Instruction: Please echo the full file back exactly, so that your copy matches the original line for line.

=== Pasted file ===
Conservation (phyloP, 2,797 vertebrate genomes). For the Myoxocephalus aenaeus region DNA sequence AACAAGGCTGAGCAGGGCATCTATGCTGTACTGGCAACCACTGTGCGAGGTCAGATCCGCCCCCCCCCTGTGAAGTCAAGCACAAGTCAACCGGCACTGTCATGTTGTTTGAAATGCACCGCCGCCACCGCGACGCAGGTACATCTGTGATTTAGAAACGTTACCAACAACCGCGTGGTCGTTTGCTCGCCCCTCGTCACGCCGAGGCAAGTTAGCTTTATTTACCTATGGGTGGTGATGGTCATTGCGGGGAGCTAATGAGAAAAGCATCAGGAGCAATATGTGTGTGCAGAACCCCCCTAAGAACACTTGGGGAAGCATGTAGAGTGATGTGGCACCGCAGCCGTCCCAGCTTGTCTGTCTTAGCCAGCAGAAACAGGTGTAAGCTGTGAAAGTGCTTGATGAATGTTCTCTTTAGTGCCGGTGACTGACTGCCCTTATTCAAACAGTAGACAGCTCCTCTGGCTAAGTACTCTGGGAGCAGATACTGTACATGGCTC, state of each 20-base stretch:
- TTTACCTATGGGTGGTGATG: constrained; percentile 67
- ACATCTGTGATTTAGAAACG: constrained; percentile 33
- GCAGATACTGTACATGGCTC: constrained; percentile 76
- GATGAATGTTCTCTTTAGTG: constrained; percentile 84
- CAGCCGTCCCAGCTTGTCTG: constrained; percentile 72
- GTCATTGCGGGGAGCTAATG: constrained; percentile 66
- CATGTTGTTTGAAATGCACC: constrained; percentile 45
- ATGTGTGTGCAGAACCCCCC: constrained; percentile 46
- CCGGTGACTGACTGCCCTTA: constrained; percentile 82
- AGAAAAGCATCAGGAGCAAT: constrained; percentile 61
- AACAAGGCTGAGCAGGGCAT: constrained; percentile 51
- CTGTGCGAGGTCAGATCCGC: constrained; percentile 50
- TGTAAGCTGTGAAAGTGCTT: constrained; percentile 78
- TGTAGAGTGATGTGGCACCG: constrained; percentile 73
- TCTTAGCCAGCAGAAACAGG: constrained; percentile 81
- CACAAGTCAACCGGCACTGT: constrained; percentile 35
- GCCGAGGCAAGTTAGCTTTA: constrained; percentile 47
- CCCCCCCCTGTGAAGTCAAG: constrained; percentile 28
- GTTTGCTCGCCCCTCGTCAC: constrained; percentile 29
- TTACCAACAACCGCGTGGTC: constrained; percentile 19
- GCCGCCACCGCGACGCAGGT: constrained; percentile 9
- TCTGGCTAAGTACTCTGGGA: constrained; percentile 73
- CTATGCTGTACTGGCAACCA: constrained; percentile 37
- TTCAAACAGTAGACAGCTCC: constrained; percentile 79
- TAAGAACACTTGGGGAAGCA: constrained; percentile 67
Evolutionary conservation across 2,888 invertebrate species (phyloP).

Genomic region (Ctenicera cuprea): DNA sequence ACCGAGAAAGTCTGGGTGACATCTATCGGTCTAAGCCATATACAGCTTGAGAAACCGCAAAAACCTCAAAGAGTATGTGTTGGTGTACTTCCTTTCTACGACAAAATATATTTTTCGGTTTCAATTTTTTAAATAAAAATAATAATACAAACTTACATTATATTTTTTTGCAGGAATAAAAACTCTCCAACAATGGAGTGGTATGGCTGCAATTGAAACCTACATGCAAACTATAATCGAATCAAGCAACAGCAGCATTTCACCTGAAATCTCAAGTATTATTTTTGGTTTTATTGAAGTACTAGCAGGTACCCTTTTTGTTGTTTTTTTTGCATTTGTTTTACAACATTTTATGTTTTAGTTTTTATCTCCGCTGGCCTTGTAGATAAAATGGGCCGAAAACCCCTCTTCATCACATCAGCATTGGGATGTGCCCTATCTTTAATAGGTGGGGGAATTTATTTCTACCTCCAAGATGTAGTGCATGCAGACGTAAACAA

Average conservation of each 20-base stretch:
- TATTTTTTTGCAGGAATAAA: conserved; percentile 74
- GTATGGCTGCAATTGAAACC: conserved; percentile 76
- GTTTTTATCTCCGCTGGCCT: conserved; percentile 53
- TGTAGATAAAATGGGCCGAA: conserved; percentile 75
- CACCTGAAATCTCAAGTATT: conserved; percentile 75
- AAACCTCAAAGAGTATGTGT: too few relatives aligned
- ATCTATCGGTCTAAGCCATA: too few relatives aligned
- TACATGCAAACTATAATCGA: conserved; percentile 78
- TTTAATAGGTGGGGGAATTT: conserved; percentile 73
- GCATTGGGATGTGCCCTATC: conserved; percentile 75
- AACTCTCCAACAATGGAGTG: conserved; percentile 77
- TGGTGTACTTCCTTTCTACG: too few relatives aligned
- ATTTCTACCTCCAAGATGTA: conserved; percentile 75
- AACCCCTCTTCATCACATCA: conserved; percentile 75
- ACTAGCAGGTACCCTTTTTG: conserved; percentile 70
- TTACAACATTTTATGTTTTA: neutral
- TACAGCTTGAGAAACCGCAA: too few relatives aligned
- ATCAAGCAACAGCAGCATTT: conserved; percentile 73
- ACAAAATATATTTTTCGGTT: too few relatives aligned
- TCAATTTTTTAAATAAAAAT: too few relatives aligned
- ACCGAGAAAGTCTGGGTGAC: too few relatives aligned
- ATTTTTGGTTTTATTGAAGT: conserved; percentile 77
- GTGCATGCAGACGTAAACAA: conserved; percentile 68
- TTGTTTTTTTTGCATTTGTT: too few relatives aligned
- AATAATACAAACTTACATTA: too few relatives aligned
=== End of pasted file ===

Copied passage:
Conservation (phyloP, 2,797 vertebrate genomes). For the Myoxocephalus aenaeus region DNA sequence AACAAGGCTGAGCAGGGCATCTATGCTGTACTGGCAACCACTGTGCGAGGTCAGATCCGCCCCCCCCCTGTGAAGTCAAGCACAAGTCAACCGGCACTGTCATGTTGTTTGAAATGCACCGCCGCCACCGCGACGCAGGTACATCTGTGATTTAGAAACGTTACCAACAACCGCGTGGTCGTTTGCTCGCCCCTCGTCACGCCGAGGCAAGTTAGCTTTATTTACCTATGGGTGGTGATGGTCATTGCGGGGAGCTAATGAGAAAAGCATCAGGAGCAATATGTGTGTGCAGAACCCCCCTAAGAACACTTGGGGAAGCATGTAGAGTGATGTGGCACCGCAGCCGTCCCAGCTTGTCTGTCTTAGCCAGCAGAAACAGGTGTAAGCTGTGAAAGTGCTTGATGAATGTTCTCTTTAGTGCCGGTGACTGACTGCCCTTATTCAAACAGTAGACAGCTCCTCTGGCTAAGTACTCTGGGAGCAGATACTGTACATGGCTC, state of each 20-base stretch:
- TTTACCTATGGGTGGTGATG: constrained; percentile 67
- ACATCTGTGATTTAGAAACG: constrained; percentile 33
- GCAGATACTGTACATGGCTC: constrained; percentile 76
- GATGAATGTTCTCTTTAGTG: constrained; percentile 84
- CAGCCGTCCCAGCTTGTCTG: constrained; percentile 72
- GTCATTGCGGGGAGCTAATG: constrained; percentile 66
- CATGTTGTTTGAAATGCACC: constrained; percentile 45
- ATGTGTGTGCAGAACCCCCC: constrained; percentile 46
- CCGGTGACTGACTGCCCTTA: constrained; percentile 82
- AGAAAAGCATCAGGAGCAAT: constrained; percentile 61
- AACAAGGCTGAGCAGGGCAT: constrained; percentile 51
- CTGTGCGAGGTCAGATCCGC: constrained; percentile 50
- TGTAAGCTGTGAAAGTGCTT: constrained; percentile 78
- TGTAGAGTGATGTGGCACCG: constrained; percentile 73
- TCTTAGCCAGCAGAAACAGG: constrained; percentile 81
- CACAAGTCAACCGGCACTGT: constrained; percentile 35
- GCCGAGGCAAGTTAGCTTTA: constrained; percentile 47
- CCCCCCCCTGTGAAGTCAAG: constrained; percentile 28
- GTTTGCTCGCCCCTCGTCAC: constrained; percentile 29
- TTACCAACAACCGCGTGGTC: constrained; percentile 19
- GCCGCCACCGCGACGCAGGT: constrained; percentile 9
- TCTGGCTAAGTACTCTGGGA: constrained; percentile 73
- CTATGCTGTACTGGCAACCA: constrained; percentile 37
- TTCAAACAGTAGACAGCTCC: constrained; percentile 79
- TAAGAACACTTGGGGAAGCA: constrained; percentile 67
Evolutionary conservation across 2,888 invertebrate species (phyloP).

Genomic region (Ctenicera cuprea): DNA sequence ACCGAGAAAGTCTGGGTGACATCTATCGGTCTAAGCCATATACAGCTTGAGAAACCGCAAAAACCTCAAAGAGTATGTGTTGGTGTACTTCCTTTCTACGACAAAATATATTTTTCGGTTTCAATTTTTTAAATAAAAATAATAATACAAACTTACATTATATTTTTTTGCAGGAATAAAAACTCTCCAACAATGGAGTGGTATGGCTGCAATTGAAACCTACATGCAAACTATAATCGAATCAAGCAACAGCAGCATTTCACCTGAAATCTCAAGTATTATTTTTGGTTTTATTGAAGTACTAGCAGGTACCCTTTTTGTTGTTTTTTTTGCATTTGTTTTACAACATTTTATGTTTTAGTTTTTATCTCCGCTGGCCTTGTAGATAAAATGGGCCGAAAACCCCTCTTCATCACATCAGCATTGGGATGTGCCCTATCTTTAATAGGTGGGGGAATTTATTTCTACCTCCAAGATGTAGTGCATGCAGACGTAAACAA

Average conservation of each 20-base stretch:
- TATTTTTTTGCAGGAATAAA: conserved; percentile 74
- GTATGGCTGCAATTGAAACC: conserved; percentile 76
- GTTTTTATCTCCGCTGGCCT: conserved; percentile 53
- TGTAGATAAAATGGGCCGAA: conserved; percentile 75
- CACCTGAAATCTCAAGTATT: conserved; percentile 75
- AAACCTCAAAGAGTATGTGT: too few relatives aligned
- ATCTATCGGTCTAAGCCATA: too few relatives aligned
- TACATGCAAACTATAATCGA: conserved; percentile 78
- TTTAATAGGTGGGGGAATTT: conserved; percentile 73
- GCATTGGGATGTGCCCTATC: conserved; percentile 75
- AACTCTCCAACAATGGAGTG: conserved; percentile 77
- TGGTGTACTTCCTTTCTACG: too few relatives aligned
- ATTTCTACCTCCAAGATGTA: conserved; percentile 75
- AACCCCTCTTCATCACATCA: conserved; percentile 75
- ACTAGCAGGTACCCTTTTTG: conserved; percentile 70
- TTACAACATTTTATGTTTTA: neutral
- TACAGCTTGAGAAACCGCAA: too few relatives aligned
- ATCAAGCAACAGCAGCATTT: conserved; percentile 73
- ACAAAATATATTTTTCGGTT: too few relatives aligned
- TCAATTTTTTAAATAAAAAT: too few relatives aligned
- ACCGAGAAAGTCTGGGTGAC: too few relatives aligned
- ATTTTTGGTTTTATTGAAGT: conserved; percentile 77
- GTGCATGCAGACGTAAACAA: conserved; percentile 68
- TTGTTTTTTTTGCATTTGTT: too few relatives aligned
- AATAATACAAACTTACATTA: too few relatives aligned